Carrots and Sticks in the Workplace

amazon-warehouse-4In many ways you have to admire Amazon as a business.

They do organisation very well. They do big data very well. They collect and make use of their customer’s opinions in a way that has to be admired.

However, there are some who suggest that from an employee’s perspective, things might look a little different. A Panorama documentary recently exposed some of the ‘incentives’ used to encourage maximum productivity among the ‘pickers’ in their warehouses. This has also been the subject of an excellent article by Sarah O’Connor in the Financial Times.

What is not in doubt is that Amazon closely monitors their workers’ movements in order to increase the speed and efficiency of their work. The workers carry computer bar-code readers that count them down to the next ‘pick’ and start beeping when they make errors or get too far behind. As the worker’s performance improves, their targets are increased progressively. They meet with their managers regularly to discuss their performance and temporary workers face the prospect of early ‘release’ if they under-perform. This sort of intensive monitoring may be commonplace in the U.S., but in the U.K. the reaction has suggested that Amazon may be favouring stick more than carrot. So is it the monitoring that causes stress or is it the incentive? What if instead of being afraid of a penalty you could win a prize for the best performance of the day/week? What if you got a bonus for doing more than your target? What if you were competing for the best ‘team’ in the warehouse? I’m sure there are many workers who would westatsportslcome the challenge.

viper_podAn exciting example of the high-tech monitoring of movement at work is the use of the ‘ViperPod’ by most of the UK Premier League football and rugby clubs as well as GAA clubs such as Tyrone. An article in the Daily Mail shows how this small device captures a wealth of highly accurate information about the sportsperson’s movement, energy expenditure and physiological state. The Irish company STATSports now has an impressive international list of clients. Sports scientists Alan Clarke and Sean O’Connor have cleverly combined the latest gyroscope/accelerometer sensors with high frequency GPS and radio-frequency transmitters allowing detailed information on each player on the pitch to be analysed in real-time at the pitch side using their proprietary software. One of the STATSports analysts explained to ‘TheScore’ how this information can be used to prevent injuries as well as optimise performance. The way in which clubs use this information to influence their players could have either a positive or negative effect on their productivity and creativity.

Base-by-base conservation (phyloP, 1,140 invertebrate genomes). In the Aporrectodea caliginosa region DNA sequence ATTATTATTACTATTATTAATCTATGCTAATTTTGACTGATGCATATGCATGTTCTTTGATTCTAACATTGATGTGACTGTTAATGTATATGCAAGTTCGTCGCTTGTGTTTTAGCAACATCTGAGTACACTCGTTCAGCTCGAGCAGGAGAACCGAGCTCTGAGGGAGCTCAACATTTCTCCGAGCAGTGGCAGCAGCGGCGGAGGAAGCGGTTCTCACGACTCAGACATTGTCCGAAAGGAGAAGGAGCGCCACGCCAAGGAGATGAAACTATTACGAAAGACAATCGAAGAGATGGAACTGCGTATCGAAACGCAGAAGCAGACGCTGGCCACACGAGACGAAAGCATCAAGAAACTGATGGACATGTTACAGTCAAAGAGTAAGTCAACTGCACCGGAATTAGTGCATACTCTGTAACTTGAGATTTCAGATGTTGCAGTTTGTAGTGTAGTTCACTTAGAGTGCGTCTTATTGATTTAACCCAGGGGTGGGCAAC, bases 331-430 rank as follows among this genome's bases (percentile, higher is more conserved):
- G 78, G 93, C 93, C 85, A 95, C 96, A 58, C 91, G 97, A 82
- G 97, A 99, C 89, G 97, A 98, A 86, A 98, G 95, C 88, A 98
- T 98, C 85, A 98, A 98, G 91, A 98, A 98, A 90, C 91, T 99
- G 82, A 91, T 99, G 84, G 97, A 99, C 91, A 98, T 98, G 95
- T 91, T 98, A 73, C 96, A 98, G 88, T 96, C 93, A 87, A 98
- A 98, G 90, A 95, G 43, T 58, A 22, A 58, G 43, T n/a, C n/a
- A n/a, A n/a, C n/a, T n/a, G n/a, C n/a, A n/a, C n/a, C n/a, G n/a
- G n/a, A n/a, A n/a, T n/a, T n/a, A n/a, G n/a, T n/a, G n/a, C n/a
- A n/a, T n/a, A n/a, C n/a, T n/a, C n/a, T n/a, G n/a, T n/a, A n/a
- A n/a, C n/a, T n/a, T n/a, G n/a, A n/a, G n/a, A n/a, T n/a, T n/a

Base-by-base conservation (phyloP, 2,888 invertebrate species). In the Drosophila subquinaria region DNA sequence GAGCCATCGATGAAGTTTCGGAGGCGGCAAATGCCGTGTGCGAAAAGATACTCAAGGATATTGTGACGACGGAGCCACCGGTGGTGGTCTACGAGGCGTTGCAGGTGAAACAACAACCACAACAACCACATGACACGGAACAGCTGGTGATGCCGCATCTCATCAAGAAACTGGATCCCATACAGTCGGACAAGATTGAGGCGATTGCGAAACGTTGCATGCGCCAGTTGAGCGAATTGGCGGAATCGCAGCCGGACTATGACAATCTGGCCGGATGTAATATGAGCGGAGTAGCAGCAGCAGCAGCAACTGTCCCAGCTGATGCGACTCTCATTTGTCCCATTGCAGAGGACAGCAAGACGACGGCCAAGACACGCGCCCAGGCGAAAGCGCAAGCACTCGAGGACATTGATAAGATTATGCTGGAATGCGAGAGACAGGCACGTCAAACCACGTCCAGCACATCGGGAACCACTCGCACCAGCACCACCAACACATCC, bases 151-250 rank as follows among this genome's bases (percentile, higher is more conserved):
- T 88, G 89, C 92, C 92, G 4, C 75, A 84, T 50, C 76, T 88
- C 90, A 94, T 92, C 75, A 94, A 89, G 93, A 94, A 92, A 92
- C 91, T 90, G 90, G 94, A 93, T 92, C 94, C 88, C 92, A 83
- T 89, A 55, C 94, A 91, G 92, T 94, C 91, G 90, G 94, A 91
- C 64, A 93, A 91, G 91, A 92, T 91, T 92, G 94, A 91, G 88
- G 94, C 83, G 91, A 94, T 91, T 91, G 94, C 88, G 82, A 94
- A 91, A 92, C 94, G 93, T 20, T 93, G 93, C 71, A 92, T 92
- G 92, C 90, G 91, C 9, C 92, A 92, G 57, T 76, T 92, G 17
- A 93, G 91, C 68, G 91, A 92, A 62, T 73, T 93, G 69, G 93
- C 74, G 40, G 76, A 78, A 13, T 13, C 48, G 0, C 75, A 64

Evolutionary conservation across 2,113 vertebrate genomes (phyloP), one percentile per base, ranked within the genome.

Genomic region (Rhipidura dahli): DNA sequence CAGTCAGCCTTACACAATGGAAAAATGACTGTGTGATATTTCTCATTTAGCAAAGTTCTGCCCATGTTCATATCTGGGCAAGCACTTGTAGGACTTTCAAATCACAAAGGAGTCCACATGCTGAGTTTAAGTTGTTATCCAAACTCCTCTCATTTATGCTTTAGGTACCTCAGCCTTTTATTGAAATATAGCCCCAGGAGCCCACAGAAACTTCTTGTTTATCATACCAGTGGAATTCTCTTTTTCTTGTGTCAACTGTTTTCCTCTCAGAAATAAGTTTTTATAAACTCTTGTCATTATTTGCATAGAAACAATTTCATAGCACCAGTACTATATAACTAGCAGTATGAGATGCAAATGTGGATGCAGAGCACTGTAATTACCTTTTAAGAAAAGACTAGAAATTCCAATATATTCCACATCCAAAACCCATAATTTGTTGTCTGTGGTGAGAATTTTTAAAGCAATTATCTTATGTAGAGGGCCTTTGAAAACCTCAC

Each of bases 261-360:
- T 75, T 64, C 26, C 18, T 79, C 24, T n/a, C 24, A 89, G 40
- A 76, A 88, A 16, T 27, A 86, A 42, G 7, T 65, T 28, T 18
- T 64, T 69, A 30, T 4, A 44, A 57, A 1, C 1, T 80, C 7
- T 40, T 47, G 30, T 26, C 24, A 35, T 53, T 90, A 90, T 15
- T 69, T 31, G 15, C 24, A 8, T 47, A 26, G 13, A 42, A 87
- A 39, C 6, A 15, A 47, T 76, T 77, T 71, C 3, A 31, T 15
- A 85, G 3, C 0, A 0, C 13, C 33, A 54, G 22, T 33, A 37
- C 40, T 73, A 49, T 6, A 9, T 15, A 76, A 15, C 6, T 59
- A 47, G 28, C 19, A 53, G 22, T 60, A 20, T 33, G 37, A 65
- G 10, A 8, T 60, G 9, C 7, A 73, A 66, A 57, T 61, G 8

Employers have started to look at using ‘gamification‘ techniques to boost employee health and productivity. Can measuring movement be used to create positive incentives to healthy lifestyle behaviours and improve employee health? Blue Shield have used several, including Shape Up Shield and MeYou. Healthrageous used personalised coaching to encourage healthy choices among employees via their mobile devices, but the business failed to thrive and it was taken over last year by the health and insurance giants Humana. Should people be given a discount if they can prove that they are adopting a health active lifestyle? Or is this an invasion of privacy?

So, what has all this got to do with the jobbing Rheumatologist? Perhaps not very much, but we’re clearly reaching the point where monitoring ambulatory activity in an accurate and scientific way is both feasible and affordable. And it is also becoming clear that this information can be used to alter behaviour, promote rehabilitation and perhaps even prevent injury. In my next post I’ll be looking at the first attempts to measure ambulatory activity as an outcome in arthritis patients.